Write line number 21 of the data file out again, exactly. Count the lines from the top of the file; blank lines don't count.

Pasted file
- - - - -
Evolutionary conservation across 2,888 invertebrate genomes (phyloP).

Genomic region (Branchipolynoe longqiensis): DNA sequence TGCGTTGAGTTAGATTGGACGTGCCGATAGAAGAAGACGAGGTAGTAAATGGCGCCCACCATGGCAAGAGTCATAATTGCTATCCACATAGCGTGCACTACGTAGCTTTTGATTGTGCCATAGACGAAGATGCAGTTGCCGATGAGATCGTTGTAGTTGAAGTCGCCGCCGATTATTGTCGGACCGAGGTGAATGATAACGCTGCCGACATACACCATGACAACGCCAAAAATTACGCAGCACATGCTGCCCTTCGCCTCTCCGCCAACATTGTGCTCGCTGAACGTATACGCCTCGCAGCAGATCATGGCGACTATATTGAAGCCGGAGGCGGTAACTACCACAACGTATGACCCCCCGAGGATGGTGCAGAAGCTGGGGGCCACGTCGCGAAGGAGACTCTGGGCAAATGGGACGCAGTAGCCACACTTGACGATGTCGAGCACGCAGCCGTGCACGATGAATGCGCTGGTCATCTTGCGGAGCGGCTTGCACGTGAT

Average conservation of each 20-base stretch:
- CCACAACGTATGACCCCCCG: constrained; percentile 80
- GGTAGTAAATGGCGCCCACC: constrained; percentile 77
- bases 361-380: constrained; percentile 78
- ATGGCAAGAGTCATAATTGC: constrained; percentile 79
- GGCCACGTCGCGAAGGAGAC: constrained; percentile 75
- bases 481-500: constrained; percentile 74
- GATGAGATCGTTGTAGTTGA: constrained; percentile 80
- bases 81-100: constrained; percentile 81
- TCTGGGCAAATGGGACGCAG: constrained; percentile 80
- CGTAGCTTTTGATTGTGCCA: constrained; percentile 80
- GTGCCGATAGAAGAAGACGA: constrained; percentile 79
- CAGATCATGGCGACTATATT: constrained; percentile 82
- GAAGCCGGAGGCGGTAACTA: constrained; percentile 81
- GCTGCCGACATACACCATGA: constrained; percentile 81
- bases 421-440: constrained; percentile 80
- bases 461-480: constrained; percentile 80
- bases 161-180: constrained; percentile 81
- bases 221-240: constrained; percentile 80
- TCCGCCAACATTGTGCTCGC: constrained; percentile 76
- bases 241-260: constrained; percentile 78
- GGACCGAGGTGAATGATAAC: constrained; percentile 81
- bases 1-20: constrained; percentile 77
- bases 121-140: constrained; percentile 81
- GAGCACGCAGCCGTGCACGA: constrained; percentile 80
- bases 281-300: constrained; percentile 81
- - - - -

- bases 221-240: constrained; percentile 80